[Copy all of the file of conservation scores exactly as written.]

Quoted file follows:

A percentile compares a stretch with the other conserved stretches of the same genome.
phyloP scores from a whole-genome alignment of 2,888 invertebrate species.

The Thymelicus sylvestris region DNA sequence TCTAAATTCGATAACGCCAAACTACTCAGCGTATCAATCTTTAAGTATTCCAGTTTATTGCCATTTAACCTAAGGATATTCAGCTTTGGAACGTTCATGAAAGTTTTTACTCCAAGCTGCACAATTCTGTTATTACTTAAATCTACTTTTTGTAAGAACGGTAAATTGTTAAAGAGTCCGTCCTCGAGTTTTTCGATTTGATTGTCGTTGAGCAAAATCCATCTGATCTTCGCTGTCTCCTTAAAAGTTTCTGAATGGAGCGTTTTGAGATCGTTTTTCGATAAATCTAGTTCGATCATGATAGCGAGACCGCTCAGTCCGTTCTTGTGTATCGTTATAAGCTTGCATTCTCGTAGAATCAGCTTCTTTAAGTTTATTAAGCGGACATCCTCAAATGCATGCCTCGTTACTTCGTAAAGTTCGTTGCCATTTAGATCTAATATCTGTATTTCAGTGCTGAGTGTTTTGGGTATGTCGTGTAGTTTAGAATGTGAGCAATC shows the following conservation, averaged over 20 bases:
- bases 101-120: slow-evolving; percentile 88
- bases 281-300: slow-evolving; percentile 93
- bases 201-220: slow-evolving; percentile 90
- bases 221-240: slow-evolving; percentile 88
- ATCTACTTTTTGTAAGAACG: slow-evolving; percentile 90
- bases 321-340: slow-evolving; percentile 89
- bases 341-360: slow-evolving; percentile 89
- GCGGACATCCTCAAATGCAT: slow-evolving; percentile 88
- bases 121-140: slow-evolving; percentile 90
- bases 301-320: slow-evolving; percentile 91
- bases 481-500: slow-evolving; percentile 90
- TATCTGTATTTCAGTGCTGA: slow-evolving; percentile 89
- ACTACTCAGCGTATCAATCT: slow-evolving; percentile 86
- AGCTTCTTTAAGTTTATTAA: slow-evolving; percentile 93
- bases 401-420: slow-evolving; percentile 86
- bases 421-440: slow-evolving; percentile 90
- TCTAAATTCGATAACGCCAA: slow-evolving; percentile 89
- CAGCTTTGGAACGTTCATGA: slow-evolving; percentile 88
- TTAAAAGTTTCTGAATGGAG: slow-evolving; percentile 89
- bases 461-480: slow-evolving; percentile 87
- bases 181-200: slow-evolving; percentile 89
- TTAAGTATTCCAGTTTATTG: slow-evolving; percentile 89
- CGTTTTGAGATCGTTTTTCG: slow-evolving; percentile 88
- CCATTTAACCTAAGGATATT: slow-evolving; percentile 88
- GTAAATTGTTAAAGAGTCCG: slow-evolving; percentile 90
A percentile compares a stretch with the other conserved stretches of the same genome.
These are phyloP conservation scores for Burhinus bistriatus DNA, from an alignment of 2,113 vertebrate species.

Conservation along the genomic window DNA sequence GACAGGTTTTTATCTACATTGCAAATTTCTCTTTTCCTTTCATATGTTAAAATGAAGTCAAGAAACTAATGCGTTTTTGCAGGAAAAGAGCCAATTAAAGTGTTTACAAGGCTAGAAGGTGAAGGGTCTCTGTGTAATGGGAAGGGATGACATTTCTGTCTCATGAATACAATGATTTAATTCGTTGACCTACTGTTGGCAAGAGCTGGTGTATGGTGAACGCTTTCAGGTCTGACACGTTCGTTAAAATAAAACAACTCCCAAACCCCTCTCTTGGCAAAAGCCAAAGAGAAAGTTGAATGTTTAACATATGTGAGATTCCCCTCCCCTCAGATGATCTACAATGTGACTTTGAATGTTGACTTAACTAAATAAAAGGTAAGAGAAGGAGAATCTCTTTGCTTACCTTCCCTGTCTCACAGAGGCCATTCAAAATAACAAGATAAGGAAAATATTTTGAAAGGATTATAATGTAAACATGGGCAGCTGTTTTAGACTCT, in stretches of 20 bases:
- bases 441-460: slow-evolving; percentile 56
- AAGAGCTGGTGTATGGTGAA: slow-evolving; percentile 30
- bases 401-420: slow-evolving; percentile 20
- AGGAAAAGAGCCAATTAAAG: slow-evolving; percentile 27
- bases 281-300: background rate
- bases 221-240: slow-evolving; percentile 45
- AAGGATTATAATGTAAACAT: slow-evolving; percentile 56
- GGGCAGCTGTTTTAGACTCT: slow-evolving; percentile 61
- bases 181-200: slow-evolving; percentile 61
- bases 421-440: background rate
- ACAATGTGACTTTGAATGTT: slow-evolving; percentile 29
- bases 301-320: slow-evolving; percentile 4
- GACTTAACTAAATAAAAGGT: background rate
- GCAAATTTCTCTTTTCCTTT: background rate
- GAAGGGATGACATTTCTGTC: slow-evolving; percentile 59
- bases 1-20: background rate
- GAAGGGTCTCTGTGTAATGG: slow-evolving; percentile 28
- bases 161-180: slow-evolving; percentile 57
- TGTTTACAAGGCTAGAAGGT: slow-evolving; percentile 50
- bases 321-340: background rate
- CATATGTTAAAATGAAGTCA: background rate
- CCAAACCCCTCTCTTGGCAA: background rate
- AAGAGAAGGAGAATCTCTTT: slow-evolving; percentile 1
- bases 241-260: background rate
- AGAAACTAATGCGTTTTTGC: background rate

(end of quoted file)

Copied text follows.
A percentile compares a stretch with the other conserved stretches of the same genome.
phyloP scores from a whole-genome alignment of 2,888 invertebrate species.

The Thymelicus sylvestris region DNA sequence TCTAAATTCGATAACGCCAAACTACTCAGCGTATCAATCTTTAAGTATTCCAGTTTATTGCCATTTAACCTAAGGATATTCAGCTTTGGAACGTTCATGAAAGTTTTTACTCCAAGCTGCACAATTCTGTTATTACTTAAATCTACTTTTTGTAAGAACGGTAAATTGTTAAAGAGTCCGTCCTCGAGTTTTTCGATTTGATTGTCGTTGAGCAAAATCCATCTGATCTTCGCTGTCTCCTTAAAAGTTTCTGAATGGAGCGTTTTGAGATCGTTTTTCGATAAATCTAGTTCGATCATGATAGCGAGACCGCTCAGTCCGTTCTTGTGTATCGTTATAAGCTTGCATTCTCGTAGAATCAGCTTCTTTAAGTTTATTAAGCGGACATCCTCAAATGCATGCCTCGTTACTTCGTAAAGTTCGTTGCCATTTAGATCTAATATCTGTATTTCAGTGCTGAGTGTTTTGGGTATGTCGTGTAGTTTAGAATGTGAGCAATC shows the following conservation, averaged over 20 bases:
- bases 101-120: slow-evolving; percentile 88
- bases 281-300: slow-evolving; percentile 93
- bases 201-220: slow-evolving; percentile 90
- bases 221-240: slow-evolving; percentile 88
- ATCTACTTTTTGTAAGAACG: slow-evolving; percentile 90
- bases 321-340: slow-evolving; percentile 89
- bases 341-360: slow-evolving; percentile 89
- GCGGACATCCTCAAATGCAT: slow-evolving; percentile 88
- bases 121-140: slow-evolving; percentile 90
- bases 301-320: slow-evolving; percentile 91
- bases 481-500: slow-evolving; percentile 90
- TATCTGTATTTCAGTGCTGA: slow-evolving; percentile 89
- ACTACTCAGCGTATCAATCT: slow-evolving; percentile 86
- AGCTTCTTTAAGTTTATTAA: slow-evolving; percentile 93
- bases 401-420: slow-evolving; percentile 86
- bases 421-440: slow-evolving; percentile 90
- TCTAAATTCGATAACGCCAA: slow-evolving; percentile 89
- CAGCTTTGGAACGTTCATGA: slow-evolving; percentile 88
- TTAAAAGTTTCTGAATGGAG: slow-evolving; percentile 89
- bases 461-480: slow-evolving; percentile 87
- bases 181-200: slow-evolving; percentile 89
- TTAAGTATTCCAGTTTATTG: slow-evolving; percentile 89
- CGTTTTGAGATCGTTTTTCG: slow-evolving; percentile 88
- CCATTTAACCTAAGGATATT: slow-evolving; percentile 88
- GTAAATTGTTAAAGAGTCCG: slow-evolving; percentile 90
A percentile compares a stretch with the other conserved stretches of the same genome.
These are phyloP conservation scores for Burhinus bistriatus DNA, from an alignment of 2,113 vertebrate species.

Conservation along the genomic window DNA sequence GACAGGTTTTTATCTACATTGCAAATTTCTCTTTTCCTTTCATATGTTAAAATGAAGTCAAGAAACTAATGCGTTTTTGCAGGAAAAGAGCCAATTAAAGTGTTTACAAGGCTAGAAGGTGAAGGGTCTCTGTGTAATGGGAAGGGATGACATTTCTGTCTCATGAATACAATGATTTAATTCGTTGACCTACTGTTGGCAAGAGCTGGTGTATGGTGAACGCTTTCAGGTCTGACACGTTCGTTAAAATAAAACAACTCCCAAACCCCTCTCTTGGCAAAAGCCAAAGAGAAAGTTGAATGTTTAACATATGTGAGATTCCCCTCCCCTCAGATGATCTACAATGTGACTTTGAATGTTGACTTAACTAAATAAAAGGTAAGAGAAGGAGAATCTCTTTGCTTACCTTCCCTGTCTCACAGAGGCCATTCAAAATAACAAGATAAGGAAAATATTTTGAAAGGATTATAATGTAAACATGGGCAGCTGTTTTAGACTCT, in stretches of 20 bases:
- bases 441-460: slow-evolving; percentile 56
- AAGAGCTGGTGTATGGTGAA: slow-evolving; percentile 30
- bases 401-420: slow-evolving; percentile 20
- AGGAAAAGAGCCAATTAAAG: slow-evolving; percentile 27
- bases 281-300: background rate
- bases 221-240: slow-evolving; percentile 45
- AAGGATTATAATGTAAACAT: slow-evolving; percentile 56
- GGGCAGCTGTTTTAGACTCT: slow-evolving; percentile 61
- bases 181-200: slow-evolving; percentile 61
- bases 421-440: background rate
- ACAATGTGACTTTGAATGTT: slow-evolving; percentile 29
- bases 301-320: slow-evolving; percentile 4
- GACTTAACTAAATAAAAGGT: background rate
- GCAAATTTCTCTTTTCCTTT: background rate
- GAAGGGATGACATTTCTGTC: slow-evolving; percentile 59
- bases 1-20: background rate
- GAAGGGTCTCTGTGTAATGG: slow-evolving; percentile 28
- bases 161-180: slow-evolving; percentile 57
- TGTTTACAAGGCTAGAAGGT: slow-evolving; percentile 50
- bases 321-340: background rate
- CATATGTTAAAATGAAGTCA: background rate
- CCAAACCCCTCTCTTGGCAA: background rate
- AAGAGAAGGAGAATCTCTTT: slow-evolving; percentile 1
- bases 241-260: background rate
- AGAAACTAATGCGTTTTTGC: background rate